Mmmm, maybe that's why certain lures don't last as long as others?  The skill required to catch more fish may not be a factor either, eh diemai?

 

s56

Exactly the case over here in Germany , .,,,.strictly following the fishing restrictions C & R is illegal , .....if everybody would obey , we'd be left without any sufficient fish stocks entirely .

 

Why do you think , that our few lurefishing pro's are most likely doing their videos and magazine picture essays in neighbour countries like f. e. the Netherlands(strictly C & R for pike) , ...they often won't say it straight , but if one looks closely , one would find out easily .

 

This is why , compared to other countries , fishing in Germany is probably not suitable for a realistic comparison about the lifespan of a timber lure , ........they'd simply last longer over here , I guess :blink:  :lol: !

 

Talking about skills , ........I guess , it's rather more about being content enough :lol: !

 

                                             Cheers , Dieter :yay:

Edited by diemai

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Why not switch to a better clear coat that will last?   I've using Flex Coat's Ultra V high build rod finish for several yrs with no complaints.   Yes it's a brush on clear that requires a drying wheel but no need to repaint/repair baits after a fishing trip.

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Vandy,  I think your trouble is "priming with a spray can of primer".   I'm new here but my first two wood baits were MS Slammer type baits and I sealed with wood primer.  It didn't take long for water to get in and start cracking the paint.  I think if you seal the raw wood bait with penetrating epoxy or even with the Solarez, then paint, then seal with Solarez it will be pretty tough and last much longer.  Be sure to use catalyst with the solarez for the prime coat and get it in the lip slot and screw holes.  Solarez in the screw holes if you have them will not cure without catalyst because it will not get any of the uv.

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I don't believe that it's your topcoat. IMHO, I think that it's the wood that you are using. Basswood has a high absorbency rate as I showed in a post here at TU a couple of years ago. No matter what you use to seal with or how good you think you've sealed your lure, it will still absorb water. I changed to Paulownia and have had no problems since. 

 

Gene

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First three months of the Cabinet and Furniture technology course at Palomar college was on wood movement. There is no finish that will keep it from expanding and contracting. Wood moves with the humidity alone. Here in Iowa drawers stick in the summer and slide out like a greased pig in the winter. This is all finished wood furniture and indoors. Get a moisture meter for wood and you will see it  displayed on the screen. Each species of wood expands and contracts a at a different rate. A quote from the link at the bottom of this post. It explains it pretty well.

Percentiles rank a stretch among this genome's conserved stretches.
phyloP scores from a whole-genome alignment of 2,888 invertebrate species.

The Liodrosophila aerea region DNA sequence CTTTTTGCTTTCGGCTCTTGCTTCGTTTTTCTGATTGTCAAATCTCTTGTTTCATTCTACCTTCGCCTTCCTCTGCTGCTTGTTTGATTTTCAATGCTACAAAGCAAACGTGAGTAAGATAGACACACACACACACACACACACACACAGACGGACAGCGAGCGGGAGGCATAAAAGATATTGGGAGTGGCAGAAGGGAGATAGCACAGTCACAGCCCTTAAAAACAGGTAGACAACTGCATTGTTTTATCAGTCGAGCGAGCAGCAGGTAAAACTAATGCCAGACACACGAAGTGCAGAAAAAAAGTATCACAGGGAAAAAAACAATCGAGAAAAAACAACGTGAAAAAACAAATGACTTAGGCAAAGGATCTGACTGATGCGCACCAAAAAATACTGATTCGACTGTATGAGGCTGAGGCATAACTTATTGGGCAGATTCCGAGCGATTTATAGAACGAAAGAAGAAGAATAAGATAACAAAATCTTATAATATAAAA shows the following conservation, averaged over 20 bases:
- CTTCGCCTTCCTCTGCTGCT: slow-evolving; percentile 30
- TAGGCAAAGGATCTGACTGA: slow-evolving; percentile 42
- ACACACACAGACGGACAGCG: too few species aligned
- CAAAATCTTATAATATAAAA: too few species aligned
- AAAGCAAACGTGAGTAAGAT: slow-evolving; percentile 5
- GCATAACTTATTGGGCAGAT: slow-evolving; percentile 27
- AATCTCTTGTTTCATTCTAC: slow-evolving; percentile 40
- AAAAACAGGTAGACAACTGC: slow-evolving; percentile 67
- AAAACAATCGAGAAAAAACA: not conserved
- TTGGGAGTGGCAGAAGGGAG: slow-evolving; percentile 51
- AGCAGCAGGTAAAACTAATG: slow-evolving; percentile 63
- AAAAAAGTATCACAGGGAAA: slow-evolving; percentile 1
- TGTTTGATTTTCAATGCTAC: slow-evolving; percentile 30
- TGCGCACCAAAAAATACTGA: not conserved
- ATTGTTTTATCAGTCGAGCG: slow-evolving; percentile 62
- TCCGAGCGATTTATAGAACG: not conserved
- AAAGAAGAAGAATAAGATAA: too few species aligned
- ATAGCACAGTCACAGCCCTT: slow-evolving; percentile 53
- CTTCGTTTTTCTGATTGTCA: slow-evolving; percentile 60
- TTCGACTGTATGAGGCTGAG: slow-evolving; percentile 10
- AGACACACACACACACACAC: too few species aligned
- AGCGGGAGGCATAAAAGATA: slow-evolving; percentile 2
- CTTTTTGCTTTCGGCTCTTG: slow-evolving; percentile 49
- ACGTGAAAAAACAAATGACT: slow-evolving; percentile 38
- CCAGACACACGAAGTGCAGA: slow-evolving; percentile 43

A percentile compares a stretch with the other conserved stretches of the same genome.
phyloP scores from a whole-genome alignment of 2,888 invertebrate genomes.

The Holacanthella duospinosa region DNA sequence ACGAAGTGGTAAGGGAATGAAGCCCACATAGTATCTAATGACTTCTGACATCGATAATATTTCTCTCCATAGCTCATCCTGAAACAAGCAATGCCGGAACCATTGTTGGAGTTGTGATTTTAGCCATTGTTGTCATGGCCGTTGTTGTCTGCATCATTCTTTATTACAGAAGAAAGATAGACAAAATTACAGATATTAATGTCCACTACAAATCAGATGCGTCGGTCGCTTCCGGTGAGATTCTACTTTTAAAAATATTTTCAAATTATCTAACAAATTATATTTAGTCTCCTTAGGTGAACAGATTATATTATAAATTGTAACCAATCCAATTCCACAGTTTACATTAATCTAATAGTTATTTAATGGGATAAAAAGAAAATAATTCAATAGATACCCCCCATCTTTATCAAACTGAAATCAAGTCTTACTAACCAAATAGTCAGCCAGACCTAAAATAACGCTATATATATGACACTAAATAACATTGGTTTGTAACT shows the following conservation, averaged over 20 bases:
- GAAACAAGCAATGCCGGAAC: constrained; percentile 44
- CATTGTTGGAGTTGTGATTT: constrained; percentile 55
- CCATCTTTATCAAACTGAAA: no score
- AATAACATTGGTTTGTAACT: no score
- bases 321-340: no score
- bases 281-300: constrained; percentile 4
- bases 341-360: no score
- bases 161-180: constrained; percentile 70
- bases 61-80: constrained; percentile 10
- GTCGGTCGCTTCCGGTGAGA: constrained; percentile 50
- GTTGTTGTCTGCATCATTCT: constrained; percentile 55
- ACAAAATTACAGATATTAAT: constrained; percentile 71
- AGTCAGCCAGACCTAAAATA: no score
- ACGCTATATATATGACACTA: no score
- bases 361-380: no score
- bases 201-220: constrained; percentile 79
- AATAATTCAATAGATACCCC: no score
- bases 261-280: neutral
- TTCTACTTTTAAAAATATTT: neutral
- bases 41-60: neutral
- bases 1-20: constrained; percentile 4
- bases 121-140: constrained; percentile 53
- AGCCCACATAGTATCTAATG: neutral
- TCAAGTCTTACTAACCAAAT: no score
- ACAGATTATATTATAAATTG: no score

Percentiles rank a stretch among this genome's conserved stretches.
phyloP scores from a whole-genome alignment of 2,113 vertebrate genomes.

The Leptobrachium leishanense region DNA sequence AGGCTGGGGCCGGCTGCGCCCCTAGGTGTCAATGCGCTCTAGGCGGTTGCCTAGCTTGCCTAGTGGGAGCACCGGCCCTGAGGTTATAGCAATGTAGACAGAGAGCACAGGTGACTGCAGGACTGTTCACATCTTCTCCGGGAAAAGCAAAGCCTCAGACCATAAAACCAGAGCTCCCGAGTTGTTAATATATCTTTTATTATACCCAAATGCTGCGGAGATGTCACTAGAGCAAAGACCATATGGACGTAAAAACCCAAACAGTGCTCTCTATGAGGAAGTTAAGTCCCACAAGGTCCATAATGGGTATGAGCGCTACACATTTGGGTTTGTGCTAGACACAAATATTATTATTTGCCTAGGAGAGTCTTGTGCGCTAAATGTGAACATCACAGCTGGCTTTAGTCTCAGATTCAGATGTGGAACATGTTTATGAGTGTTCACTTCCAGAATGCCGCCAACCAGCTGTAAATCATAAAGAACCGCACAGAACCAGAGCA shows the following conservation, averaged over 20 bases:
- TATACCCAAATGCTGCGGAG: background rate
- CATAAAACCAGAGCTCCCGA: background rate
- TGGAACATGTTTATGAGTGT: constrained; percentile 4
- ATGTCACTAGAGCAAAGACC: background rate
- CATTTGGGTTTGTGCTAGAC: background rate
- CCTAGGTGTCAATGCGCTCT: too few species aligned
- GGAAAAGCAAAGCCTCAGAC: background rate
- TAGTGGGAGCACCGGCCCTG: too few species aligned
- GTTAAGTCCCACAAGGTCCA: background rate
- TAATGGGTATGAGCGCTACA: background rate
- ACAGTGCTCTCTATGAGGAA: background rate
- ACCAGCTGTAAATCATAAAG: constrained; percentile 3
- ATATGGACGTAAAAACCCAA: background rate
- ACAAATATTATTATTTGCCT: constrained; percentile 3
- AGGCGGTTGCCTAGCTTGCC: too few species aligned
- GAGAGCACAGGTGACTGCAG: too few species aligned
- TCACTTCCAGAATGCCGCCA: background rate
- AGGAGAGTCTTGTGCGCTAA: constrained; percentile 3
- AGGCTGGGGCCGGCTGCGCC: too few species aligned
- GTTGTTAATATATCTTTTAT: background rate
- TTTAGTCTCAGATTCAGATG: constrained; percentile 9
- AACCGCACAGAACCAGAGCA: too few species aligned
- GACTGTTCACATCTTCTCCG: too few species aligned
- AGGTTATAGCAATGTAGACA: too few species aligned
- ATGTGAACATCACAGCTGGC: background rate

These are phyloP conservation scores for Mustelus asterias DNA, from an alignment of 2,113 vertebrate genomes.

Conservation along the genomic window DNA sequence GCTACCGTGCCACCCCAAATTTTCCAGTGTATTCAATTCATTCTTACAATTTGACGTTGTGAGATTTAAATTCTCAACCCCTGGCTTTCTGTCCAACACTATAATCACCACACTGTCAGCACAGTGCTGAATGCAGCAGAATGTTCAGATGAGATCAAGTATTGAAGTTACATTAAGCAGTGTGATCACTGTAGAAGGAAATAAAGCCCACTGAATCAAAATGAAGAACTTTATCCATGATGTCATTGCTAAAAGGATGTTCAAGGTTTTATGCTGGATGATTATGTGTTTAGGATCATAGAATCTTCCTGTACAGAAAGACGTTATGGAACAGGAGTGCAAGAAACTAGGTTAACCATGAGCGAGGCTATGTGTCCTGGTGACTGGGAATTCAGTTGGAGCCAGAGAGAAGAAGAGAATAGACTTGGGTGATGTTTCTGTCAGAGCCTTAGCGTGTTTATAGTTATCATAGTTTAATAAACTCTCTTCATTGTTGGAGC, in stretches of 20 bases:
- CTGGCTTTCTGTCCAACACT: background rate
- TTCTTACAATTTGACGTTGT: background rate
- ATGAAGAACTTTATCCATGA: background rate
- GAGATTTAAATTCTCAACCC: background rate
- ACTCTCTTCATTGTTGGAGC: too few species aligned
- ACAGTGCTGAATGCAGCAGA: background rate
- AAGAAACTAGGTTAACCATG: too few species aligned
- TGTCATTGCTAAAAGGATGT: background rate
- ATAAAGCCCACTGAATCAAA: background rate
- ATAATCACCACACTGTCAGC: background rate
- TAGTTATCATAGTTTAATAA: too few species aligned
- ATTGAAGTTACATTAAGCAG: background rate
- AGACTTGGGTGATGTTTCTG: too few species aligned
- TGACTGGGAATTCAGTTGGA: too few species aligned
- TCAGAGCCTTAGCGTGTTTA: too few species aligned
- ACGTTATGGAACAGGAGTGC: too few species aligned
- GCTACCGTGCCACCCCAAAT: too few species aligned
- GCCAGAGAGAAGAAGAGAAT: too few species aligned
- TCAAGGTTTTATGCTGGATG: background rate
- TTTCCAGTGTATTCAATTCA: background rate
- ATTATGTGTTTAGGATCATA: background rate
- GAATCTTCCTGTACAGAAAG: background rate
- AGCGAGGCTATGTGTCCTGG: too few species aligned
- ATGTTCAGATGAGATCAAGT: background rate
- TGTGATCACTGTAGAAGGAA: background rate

"Even fully dried wood will grow and shrink in size a little with seasonal changes in relative humidity of the air. Changes in ambient humidity are all it takes, the wood doesn't actually need to get wet. A layer of varnish can slow down how fast humidity gets in and out of the wood, but all varnishes, even oil based ones, allow moisture to migrate in and out slowly. Even plastics are slightly moisture permeable. That's why potato chip bags are always shiny on the inside - they have a thin coating of aluminium to lock out moisture."

 

 

http://woodgears.ca/wood_grain/shrinkage.html

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First three months of the Cabinet and Furniture technology course at Palomar college was on wood movement. There is no finish that will keep it from expanding and contracting. Wood moves with the humidity alone. Here in Iowa drawers stick in the summer and slide out like a greased pig in the winter. This is all finished wood furniture and indoors. Get a moisture meter for wood and you will see it  displayed on the screen. Each species of wood expands and contracts a at a different rate. A quote from the link at the bottom of this post. It explains it pretty well.

 

"Even fully dried wood will grow and shrink in size a little with seasonal changes in relative humidity of the air. Changes in ambient humidity are all it takes, the wood doesn't actually need to get wet. A layer of varnish can slow down how fast humidity gets in and out of the wood, but all varnishes, even oil based ones, allow moisture to migrate in and out slowly. Even plastics are slightly moisture permeable. That's why potato chip bags are always shiny on the inside - they have a thin coating of aluminium to lock out moisture."

 

 

http://woodgears.ca/wood_grain/shrinkage.html

I'm intrigued, both by the fact that varnished wood still allows moisture in and by the possibility that I've been eating aluminum coated chips.   :popcorn: